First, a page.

5. In addition, the Special Rapporteur met with journalists, human rights defenders, lawyers, and community leaders in Israel and the occupied Palestinian territory, as well as with representatives from the United Nations country team and the Office of the High Commissioner for Human Rights (OHCHR) in Ramallah. He wishes to express his sincere appreciation for the outstanding support provided to him by the staff of OHCHR and its office in the occupied Palestinian territory.
II. International legal standards
6. In carrying out his assessment of the situation regarding the enjoyment of the right to freedom of opinion and expression in Israel and the occupied Palestinian territory, the Special Rapporteur is guided primarily by article 19 of the International Covenant on Civil and Political Rights, which provides that:
7. In addition, where relevant, given that peaceful assemblies and demonstrations constitute a form of expressing grievances and opinions, particularly in situations where media freedom is limited, article 21 of the International Covenant on Civil and Political Rights is also relevant to the mandate of the Special Rapporteur.
8. The legal framework of the mandate also includes relevant provisions of international humanitarian law, in particular the four Geneva Conventions of 1949 and their Additional Protocols. As emphasized for example by the Human Rights Committee in its general comment No. 31 (2004) on the nature of the general legal obligation imposed on States parties to the Covenant, the application of international humanitarian law and international human rights law is not mutually exclusive, but is complementary (para. 11). With regard to the applicability in the occupied Palestinian territory of certain rules of international humanitarian law and human rights instruments, the Special Rapporteur would like to refer to the Advisory Opinion of the International Court of Justice of 9 July 2004, where this issue is discussed in detail.1
III. International human rights obligations
9. Israel has acceded to the main United Nations human rights instruments,2 including the International Covenant on Civil and Political Rights. With regard to the applicability of the Covenant in the occupied Palestinian territory, the Special Rapporteur underscores that the international human rights obligations of Israel continue to apply in territories under its effective control, as well as during armed conflict.3
10. The Palestinian Authority, the Palestine Liberation Organization and the Palestinian Legislative Council have made numerous statements and undertakings through which they have declared themselves bound by international human rights obligations.4
11. Although control over the Gaza Strip was officially transferred from Israel to the Palestinian Authority in 2005, it has been under the control of the de facto authorities following the Palestinian Legislative Council elections of January 2006. At the same time, despite the withdrawal of Israeli forces from the Gaza strip, the legal responsibility of Israel as the occupying power in Gaza has not ceased, as it continues to exercise control over Gazan airspace, territorial waters and land access.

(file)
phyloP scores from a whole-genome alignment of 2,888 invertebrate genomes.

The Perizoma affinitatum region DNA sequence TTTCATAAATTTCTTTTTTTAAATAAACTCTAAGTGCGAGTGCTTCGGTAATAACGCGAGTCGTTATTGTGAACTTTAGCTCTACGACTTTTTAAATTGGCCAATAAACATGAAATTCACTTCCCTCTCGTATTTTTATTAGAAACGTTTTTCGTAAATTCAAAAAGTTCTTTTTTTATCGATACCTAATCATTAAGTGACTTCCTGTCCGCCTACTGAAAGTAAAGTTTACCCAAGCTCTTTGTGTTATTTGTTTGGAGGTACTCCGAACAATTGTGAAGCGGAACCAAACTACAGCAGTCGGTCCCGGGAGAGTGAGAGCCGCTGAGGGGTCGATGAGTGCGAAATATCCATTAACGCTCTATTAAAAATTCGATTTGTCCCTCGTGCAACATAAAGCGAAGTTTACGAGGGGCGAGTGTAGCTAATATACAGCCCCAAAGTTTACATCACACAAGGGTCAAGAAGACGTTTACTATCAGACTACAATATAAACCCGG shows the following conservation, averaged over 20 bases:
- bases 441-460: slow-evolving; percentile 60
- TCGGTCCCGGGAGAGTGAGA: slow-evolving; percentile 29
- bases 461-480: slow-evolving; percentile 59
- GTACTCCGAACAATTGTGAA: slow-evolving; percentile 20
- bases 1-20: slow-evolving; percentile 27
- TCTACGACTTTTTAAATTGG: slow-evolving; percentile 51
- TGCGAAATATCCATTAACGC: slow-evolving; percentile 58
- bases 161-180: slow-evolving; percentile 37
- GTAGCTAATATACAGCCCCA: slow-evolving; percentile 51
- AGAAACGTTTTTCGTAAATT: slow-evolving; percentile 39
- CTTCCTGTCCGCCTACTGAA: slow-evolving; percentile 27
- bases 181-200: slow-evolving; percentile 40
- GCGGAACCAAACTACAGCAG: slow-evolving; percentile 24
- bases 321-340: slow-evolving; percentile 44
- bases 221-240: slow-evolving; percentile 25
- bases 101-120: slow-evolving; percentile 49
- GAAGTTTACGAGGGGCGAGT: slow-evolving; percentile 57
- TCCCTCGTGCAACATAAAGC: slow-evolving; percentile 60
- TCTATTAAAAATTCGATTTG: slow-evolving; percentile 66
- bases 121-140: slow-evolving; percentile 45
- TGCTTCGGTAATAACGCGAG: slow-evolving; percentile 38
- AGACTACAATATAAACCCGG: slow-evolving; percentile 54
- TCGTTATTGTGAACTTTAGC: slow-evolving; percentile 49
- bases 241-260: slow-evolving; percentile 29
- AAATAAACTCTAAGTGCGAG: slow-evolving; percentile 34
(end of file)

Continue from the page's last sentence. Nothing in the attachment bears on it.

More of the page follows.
12. Additionally, the jurisdiction of the Palestinian Authority in the West Bank remains limited, as Israel exercises exclusive control over approximately 62 per cent of the territory.5 The Palestinian Authority only exercises control over security and civil matters in Palestinian urban areas (“Area A”) and civil matters in Palestinian rural areas (“Area B”), while the remainder of the territories, including bypass roads between Palestinian communities in the West Bank, is under the exclusive control of the Government of Israel (“Area C”).
13. With respect to the de facto authorities in Gaza, the United Nations High Commissioner for Human Rights has stressed that “non-State actors that exercise government-like functions and control over a territory are obliged to respect human rights norms when their conduct affects the human rights of the individuals under their control” (A/HRC/12/37, para. 7). The de facto authorities have also made public statements that they are committed to respect international human rights and humanitarian law (A/HRC/8/17, paras. 8–9).
IV. Main issues of concern in Israel
14. The Special Rapporteur is encouraged by the vibrant media landscape in Israel, where divergent opinions are openly exchanged. However, he underscores the importance of preventing undue media dominance or concentration by privately controlled media groups, as noted by the Human Rights Committee.6 He would also like to raise the following issues of concern in Israel.
A. Lack of sufficient protection of the right to freedom of opinion and expression in domestic legislation
15. In the absence of a formal constitution, Israel has enacted a set of Basic Laws that set forth the State's main institutions and fundamental rights. Among these, the most important is the Basic Law on Human Dignity and Liberty (1992), amended in 1994. However, the right to freedom of opinion and expression, as well as a general provision for equality and non-discrimination, are lacking in the Basic Law. Furthermore, the Penal Code of 1977 contains several vaguely and broadly worded definitions of incitement, in contravention of international standards.